When public health officials make their rounds to encourage everyone six months of age and older to get the flu vaccine this year, two out of every five of you won’t.
Maybe you’re too busy. Maybe you don’t think it’s that important. Maybe you think that the flu vaccine would give you the flu (which it can’t).
“I’m young and healthy,” you might say. “I never get sick. And even if I do, it won’t be that big of a deal.”
But here’s the thing: It’s not just about you.
If you have influenza, you can pass the virus on to other people, sometimes without even realizing you’re sick. The communicable period (the time during which an infectious agent may be transferred from an infected person to a susceptible person) for influenza is between five and seven days, but can start one full day before you feel any symptoms. Some people infected with the virus never develop any symptoms, but are still contagious. That means you are able to infect others with influenza without feeling sick yourself. It seems incredibly unfair, but hey, all’s fair in love, war… and infectious disease.
It can be normal, everyday interactions that you wouldn’t think twice about. You touch doorknobs after discreetly wiping your nose. You squeeze onto mass transit and give out a little cough. You stand next to people in line at the grocery store and chat with them in close proximity. All of which are prime opportunities for influenza to jump from one person to another.
When you leave yourself open to the flu, you also leave yourself open to spread that flu to other people. And what might not be “that big of a deal” to you, can be a very big deal to someone you care about.
Every year between five and 20 percent of Americans will be affected by influenza, and at least 200,000 people are hospitalized annually because of it.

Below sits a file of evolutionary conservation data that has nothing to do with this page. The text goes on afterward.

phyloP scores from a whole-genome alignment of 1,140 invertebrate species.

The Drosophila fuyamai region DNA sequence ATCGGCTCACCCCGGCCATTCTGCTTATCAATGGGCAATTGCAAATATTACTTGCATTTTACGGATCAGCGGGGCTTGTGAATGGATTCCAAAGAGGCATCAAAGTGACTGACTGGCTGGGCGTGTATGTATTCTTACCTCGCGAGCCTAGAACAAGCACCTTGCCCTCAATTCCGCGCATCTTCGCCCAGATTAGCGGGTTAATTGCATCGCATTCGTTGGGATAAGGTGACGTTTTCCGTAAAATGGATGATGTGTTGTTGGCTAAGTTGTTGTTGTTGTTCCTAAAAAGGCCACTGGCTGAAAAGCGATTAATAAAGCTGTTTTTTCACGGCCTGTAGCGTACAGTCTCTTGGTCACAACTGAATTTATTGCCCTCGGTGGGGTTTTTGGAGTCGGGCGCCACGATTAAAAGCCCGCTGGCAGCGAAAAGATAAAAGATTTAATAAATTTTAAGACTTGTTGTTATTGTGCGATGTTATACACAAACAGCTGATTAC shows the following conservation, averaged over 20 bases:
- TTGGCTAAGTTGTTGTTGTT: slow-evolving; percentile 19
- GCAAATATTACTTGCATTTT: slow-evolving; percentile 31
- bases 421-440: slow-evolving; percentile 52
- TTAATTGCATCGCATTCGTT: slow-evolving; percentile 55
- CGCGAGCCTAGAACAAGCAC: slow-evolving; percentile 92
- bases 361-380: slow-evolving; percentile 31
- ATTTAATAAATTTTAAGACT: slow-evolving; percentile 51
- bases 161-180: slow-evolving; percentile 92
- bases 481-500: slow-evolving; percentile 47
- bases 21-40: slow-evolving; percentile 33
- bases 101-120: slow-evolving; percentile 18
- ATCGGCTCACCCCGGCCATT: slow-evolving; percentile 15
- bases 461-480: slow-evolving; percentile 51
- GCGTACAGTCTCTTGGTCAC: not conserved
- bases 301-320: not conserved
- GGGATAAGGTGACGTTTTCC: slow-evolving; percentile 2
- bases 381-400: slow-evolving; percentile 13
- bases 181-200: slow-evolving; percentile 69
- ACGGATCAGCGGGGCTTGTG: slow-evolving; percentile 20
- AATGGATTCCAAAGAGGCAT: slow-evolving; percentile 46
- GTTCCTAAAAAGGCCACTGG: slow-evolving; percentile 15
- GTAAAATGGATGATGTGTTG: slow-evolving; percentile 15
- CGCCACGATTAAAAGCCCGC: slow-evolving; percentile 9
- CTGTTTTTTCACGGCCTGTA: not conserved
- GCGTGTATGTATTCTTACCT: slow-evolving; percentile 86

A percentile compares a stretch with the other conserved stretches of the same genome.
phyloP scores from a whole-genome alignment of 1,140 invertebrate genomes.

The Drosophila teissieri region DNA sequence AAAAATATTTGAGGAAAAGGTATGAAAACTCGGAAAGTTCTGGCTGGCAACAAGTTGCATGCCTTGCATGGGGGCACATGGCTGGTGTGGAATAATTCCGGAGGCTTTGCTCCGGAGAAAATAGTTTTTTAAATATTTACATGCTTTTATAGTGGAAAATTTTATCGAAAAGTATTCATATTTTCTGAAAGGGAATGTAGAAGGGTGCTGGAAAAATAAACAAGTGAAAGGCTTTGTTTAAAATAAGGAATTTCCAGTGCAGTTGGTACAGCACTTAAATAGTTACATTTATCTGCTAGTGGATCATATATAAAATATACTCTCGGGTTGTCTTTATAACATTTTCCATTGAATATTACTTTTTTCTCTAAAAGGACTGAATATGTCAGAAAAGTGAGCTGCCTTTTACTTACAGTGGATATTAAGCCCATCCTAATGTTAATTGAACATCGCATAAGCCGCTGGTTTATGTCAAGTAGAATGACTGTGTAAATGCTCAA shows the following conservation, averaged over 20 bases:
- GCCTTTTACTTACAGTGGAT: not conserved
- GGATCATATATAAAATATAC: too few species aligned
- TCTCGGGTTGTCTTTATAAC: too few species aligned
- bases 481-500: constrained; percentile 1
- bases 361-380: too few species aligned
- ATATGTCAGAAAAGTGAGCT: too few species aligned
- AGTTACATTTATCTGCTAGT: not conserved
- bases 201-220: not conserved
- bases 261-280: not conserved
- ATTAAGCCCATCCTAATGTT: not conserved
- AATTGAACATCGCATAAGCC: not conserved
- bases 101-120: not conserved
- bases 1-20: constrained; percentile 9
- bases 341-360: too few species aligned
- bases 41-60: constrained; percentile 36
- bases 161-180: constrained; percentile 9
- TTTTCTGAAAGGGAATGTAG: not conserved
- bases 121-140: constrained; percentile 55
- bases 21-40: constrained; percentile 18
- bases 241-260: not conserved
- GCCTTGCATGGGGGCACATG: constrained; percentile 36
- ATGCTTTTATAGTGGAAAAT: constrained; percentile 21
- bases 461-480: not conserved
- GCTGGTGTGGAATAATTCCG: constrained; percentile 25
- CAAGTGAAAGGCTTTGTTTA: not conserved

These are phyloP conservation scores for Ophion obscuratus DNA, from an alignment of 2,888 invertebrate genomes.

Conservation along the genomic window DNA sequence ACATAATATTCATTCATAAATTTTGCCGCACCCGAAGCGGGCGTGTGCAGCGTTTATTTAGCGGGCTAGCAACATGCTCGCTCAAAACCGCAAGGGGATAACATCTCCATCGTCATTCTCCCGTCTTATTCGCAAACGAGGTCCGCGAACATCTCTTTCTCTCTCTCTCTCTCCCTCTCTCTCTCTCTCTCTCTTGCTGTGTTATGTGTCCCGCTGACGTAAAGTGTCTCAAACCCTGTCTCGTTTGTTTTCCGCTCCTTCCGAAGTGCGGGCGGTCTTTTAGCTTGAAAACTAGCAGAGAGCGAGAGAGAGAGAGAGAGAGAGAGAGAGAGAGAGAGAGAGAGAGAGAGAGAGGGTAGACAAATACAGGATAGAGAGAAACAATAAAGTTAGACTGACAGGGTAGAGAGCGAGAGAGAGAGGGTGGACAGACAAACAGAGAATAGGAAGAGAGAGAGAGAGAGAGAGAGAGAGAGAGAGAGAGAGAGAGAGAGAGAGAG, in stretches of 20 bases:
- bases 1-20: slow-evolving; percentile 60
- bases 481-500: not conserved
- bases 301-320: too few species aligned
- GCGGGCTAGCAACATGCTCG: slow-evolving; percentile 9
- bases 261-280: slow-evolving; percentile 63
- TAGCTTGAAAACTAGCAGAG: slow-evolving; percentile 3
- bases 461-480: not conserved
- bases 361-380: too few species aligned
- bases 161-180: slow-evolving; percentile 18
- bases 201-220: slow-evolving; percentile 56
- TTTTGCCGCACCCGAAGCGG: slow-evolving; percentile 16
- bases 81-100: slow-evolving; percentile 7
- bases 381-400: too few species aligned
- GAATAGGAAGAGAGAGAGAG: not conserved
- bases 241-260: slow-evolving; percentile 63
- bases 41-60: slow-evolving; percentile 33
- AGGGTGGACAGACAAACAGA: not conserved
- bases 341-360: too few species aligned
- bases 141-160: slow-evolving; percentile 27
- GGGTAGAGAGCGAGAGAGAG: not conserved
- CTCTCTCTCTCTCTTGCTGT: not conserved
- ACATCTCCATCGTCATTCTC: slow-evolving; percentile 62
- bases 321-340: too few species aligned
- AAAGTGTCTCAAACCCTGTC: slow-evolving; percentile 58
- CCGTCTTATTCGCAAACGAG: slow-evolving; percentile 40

“Hang on now,” you might say. “Can’t we just vaccinate the people most likely to die or be hospitalized from the flu?”
Here’s the thing. Not everyone can be immunized against the flu. Babies under the age of 6 months and those who are seriously ill, for example, are not able to get the vaccine. And even older adults (the population most likely to die or be hospitalized due to flu) might not develop a strong enough immune response even after they’ve been vaccinated.
That’s where you come in. Something as simple as getting your flu vaccine helps to avert an average of 2 million cases of the flu and 18,000 flu-related hospitalizations every year. Because you can’t spread the flu if you never get infected.
But if we can’t appeal to your sense of civic duty, how about your pocketbook? Every year, the flu results in an estimated 31.4 million doctors visits and direct medical costs averaging $10.4 billion annually. Because people are too sick to go to work — or in some cases lose their life to the flu — we forfeit an average of $16.3 billion every year in projected lost earnings.
If you get infected with the flu and pass the virus onto another unsuspecting soul, that could mean days of lost pay — or longer if they have a family that becomes infected as well. After all, each infected person is likely to infect an average of 1.3 more people.
So for two out of five of you, this is our plea. Please don’t be that guy. Don’t be the one who could have received the flu vaccine but didn’t and now everyone in your office/kid’s school or daycare/grandmother’s assisted living facility has come down with it, too. You’re better than that. Besides, no one likes the sick guy.
This article originally appeared on the Disease Daily on December 2, 2013, and was written by Jane Huston and Robyn Carlyle. It has been reposted here with permission from the authors.
Jane manages the Vaccine Finder project at Health Map, the host site of the Disease Daily. Robyn is a contributing writer for Health Map's Disease Daily and works as a health educator for a non-profit focused on vaccine education. Both are fully up-to-date on their immunizations.
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For more information about the flu and flu vaccine, please visit the CDC's website.